As someone new and still getting to understand procurement in government, I found Chvotkin's article as a word of caution. As he states, he provides pros (time-savings, past performance is out the window -- do the work now and you will be rewarded) and cons (results may not achieve desired outcomes), but more importantly, he brings up two very good points that should be taken into consideration. 1) FAR (for all its good or bad features) is there to protect taxpayers; bypassing by abusing, ABUSING a innovative means of procurement in the name of expedience puts that protection at risk. 2) Use of contests should be carefully monitored and tracked, though I disagree that should be done to ensure proper procurement rules are followed. Contests should be carefully monitored to prevent collusion, corrupting what FAR is partially in place to prevent -- a corrupt procurement system in government. In government, these contests (while not new) may become more frequently used, but the unintended consequences must be considered if used widely. To (cautiously) draw a parallel, think of the "bad loans" that got the financial market in the current mess. These loans were not new vehicles, but the use of them significantly increased. Taking on that level of risk occasionally is one thing, but unmonitored, unchecked, and unmitigated had economy-crippling effects. While the unintended effects of wide use of contests may not shake the core of the US economy, it may have consequences in areas such as competition/fair trade, safety and spending (what if these aren't the most cost-effective means for procuring said product). So, tell me, what's wrong with raising a yellow flag and asking for a little quality assurance in procurement to protect all parties involved, including taxpayers, and instill faith that procurements via contests are on the level?

Fri, Sep 2, 2011 KRL

I have nothing against innovation; it is just that the basics of procurement are the basics for a reason. In my 27 years (including a CPCM) we have come full circle so many times from the concept of "innovation" back to the basics in the FAR that I sometimes get dizzy. Is today an innovation day or a back-to-basics day?? The basics are simple - 1) hire people who know what they are doing and provide continuous training, 2) hire outstanding young people then have the grey hairs train and mentor them well, 3) emphasis well thought-out and planned projects, 4) encourage well executed projects, 5) get the politicians out of federal procurement!!!!! (politicians have no clue how the system works much less what is in the FAR, and, their constant playing with funding of programs is the primary cause of wasted dollars as they abuse the system; they should all be brought up on fraud charges). In regards to FAR 12, that was a great innovation. However, all the transparancy and ARRA reporting rules have basicaaly gutted the intent of FAR 12. My organizatoin is already seeing suppliers thinking about getting out of the government supply business. Looks like we will be going back to pre-FAR 12 days.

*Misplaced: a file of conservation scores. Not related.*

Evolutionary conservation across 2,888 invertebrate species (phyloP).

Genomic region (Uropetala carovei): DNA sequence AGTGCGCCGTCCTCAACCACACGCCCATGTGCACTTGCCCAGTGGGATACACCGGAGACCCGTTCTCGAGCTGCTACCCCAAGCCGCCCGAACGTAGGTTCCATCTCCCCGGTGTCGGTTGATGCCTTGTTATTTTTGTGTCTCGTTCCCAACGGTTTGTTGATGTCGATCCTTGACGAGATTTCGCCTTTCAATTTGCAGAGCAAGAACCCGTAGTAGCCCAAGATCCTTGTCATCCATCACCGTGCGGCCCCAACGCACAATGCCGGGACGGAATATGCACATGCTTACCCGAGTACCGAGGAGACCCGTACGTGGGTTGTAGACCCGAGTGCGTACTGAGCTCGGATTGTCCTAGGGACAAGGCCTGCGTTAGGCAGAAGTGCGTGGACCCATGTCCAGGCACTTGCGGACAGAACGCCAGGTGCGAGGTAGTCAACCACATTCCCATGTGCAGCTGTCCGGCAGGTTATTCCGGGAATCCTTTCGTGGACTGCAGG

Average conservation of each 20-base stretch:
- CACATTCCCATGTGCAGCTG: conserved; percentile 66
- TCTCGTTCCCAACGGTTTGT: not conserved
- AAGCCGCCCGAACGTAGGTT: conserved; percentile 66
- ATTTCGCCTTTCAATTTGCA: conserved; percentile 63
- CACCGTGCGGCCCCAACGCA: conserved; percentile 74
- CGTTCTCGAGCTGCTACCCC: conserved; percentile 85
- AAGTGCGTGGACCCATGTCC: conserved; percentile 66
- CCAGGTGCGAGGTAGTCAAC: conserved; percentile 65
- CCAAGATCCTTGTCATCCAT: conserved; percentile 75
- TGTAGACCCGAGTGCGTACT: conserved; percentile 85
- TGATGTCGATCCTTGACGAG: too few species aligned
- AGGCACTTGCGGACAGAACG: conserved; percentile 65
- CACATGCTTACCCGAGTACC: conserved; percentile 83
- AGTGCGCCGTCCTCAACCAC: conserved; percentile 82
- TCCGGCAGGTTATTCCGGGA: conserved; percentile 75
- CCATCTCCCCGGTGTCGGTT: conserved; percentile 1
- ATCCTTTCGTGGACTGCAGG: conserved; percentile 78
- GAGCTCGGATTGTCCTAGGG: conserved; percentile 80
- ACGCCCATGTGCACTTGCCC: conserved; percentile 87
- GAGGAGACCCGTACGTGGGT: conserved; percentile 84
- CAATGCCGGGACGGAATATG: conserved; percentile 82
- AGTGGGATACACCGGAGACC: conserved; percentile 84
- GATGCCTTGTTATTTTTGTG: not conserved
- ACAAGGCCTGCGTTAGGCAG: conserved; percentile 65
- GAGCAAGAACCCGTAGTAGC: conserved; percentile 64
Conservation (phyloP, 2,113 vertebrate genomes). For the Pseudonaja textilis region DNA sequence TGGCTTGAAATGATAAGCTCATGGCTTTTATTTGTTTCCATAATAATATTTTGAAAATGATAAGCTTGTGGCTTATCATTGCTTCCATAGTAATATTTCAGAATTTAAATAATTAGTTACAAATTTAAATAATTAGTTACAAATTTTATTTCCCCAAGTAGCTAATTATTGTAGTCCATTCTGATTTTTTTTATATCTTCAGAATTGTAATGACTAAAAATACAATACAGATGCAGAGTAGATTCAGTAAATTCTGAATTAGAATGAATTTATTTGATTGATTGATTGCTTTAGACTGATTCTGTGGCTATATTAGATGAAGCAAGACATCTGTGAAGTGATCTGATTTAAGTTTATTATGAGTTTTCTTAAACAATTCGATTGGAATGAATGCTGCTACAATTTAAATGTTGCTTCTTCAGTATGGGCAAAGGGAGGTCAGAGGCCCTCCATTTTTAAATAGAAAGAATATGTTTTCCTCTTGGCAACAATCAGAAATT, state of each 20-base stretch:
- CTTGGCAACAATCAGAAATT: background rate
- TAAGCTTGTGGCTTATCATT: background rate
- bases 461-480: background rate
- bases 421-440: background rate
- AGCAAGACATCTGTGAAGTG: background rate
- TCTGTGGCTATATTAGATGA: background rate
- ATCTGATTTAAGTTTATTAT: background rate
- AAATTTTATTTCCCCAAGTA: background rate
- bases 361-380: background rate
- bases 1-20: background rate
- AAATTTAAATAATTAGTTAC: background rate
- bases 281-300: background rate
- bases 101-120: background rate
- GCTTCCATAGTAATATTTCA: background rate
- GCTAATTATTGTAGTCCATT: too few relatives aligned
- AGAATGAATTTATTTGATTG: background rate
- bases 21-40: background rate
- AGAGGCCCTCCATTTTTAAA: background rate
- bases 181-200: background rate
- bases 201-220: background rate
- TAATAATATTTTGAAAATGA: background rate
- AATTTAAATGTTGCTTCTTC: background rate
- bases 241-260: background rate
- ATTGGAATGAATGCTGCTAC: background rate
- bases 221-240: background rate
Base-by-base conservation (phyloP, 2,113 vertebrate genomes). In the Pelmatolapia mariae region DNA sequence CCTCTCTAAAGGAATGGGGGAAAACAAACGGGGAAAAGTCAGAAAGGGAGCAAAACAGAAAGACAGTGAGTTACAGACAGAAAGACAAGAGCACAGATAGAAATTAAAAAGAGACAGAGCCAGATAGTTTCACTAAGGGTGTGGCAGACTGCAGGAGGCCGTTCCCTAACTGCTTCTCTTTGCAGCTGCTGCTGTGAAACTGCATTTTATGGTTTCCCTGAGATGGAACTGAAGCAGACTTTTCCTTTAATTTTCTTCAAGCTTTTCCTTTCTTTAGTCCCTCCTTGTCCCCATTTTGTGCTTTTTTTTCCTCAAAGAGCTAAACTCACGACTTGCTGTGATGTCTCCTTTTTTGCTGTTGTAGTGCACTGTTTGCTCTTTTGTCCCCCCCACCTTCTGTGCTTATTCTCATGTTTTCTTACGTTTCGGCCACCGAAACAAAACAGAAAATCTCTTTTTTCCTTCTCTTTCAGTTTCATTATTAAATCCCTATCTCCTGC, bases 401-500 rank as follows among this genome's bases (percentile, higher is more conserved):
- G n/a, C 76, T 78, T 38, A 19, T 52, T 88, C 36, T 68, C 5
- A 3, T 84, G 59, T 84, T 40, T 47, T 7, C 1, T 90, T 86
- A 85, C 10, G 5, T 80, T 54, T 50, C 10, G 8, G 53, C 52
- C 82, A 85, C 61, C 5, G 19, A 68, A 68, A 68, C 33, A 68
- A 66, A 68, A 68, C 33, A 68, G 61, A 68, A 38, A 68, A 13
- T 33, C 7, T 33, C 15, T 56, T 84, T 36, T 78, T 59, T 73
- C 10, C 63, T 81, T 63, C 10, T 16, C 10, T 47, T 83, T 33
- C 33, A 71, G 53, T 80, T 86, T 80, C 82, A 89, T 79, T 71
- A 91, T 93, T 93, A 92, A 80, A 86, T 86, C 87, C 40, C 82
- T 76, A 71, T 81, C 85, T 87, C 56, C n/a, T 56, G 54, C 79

Thu, Aug 18, 2011 Steve Kelman

I would like respectfully to disagree with Vern Edwards. Actually, the use of contests in general in government goes back to the British government's sponsorship of a contest in the 18th century to solve the very thorny scientific problem of calculating longitude. (See the book LONGITUDE by David Sobel.) The various DARPA challenges of the past few years have been widely praised. Contests are of course not a once-size-fits-all solution, but we do need to encourage contracting people to think about creative ways to get better value from contracting. Such "cheerleading" should best be interpreted as an effort to publicize and encoruage promising new ideas, to try to have a counterweight against the many forces in the system that discourage contracting people from departing from old practices.

Thu, Aug 18, 2011 Vern Edwards

Steve's criticism of Alan's column is unjust, and to characterize Alan's piece as an "icy blast" against innovation is absurd. Steve loves gimmicks -- holdover thinking from his days as principal cheerleader for doing something, anything, new. Anything new is good. He never thinks about implications and potential consequences. His thinking stops with newness. The end justifies the means. Solid professional work and following the rules is stodgy. Alan's piece is a reasonable word of caution about a technique that could, if used unwisely and too much, become an abuse and a scandal for the Obama administration. As someone who has urged innovation in source selection, and whom Steve once praised for such an innovation, I know an attack on innovation when I see one. I also know Alan, and I value his knowledge, experience, and wisdom in matters pertaining to acquisition. I find the force of Steve's reaction to Alan's piece to be inexplicable and confirmation of what veteran colleagues have long been telling me -- that when it comes to government contracting, his thinking is about an inch deep.

Thu, Aug 11, 2011 SP Mayor Summit Point, WV

Hmmmm ... two professionals I respect offering encouragement and caution at the same time.I would like to suggest what the taxpayers deserves is the assurance that whoever wants to compete in the contest [and in my view RFQs, RFPs and even IFBs all constitute contests where winners and losers are declared]has an 'equitable' chance to do so. Some of these contests & challenges seem to be a modified version of competing for awards under a broad agency announcement.I say assure equity and innovate like made - cause we need to do something different to get things moving and minds spinning.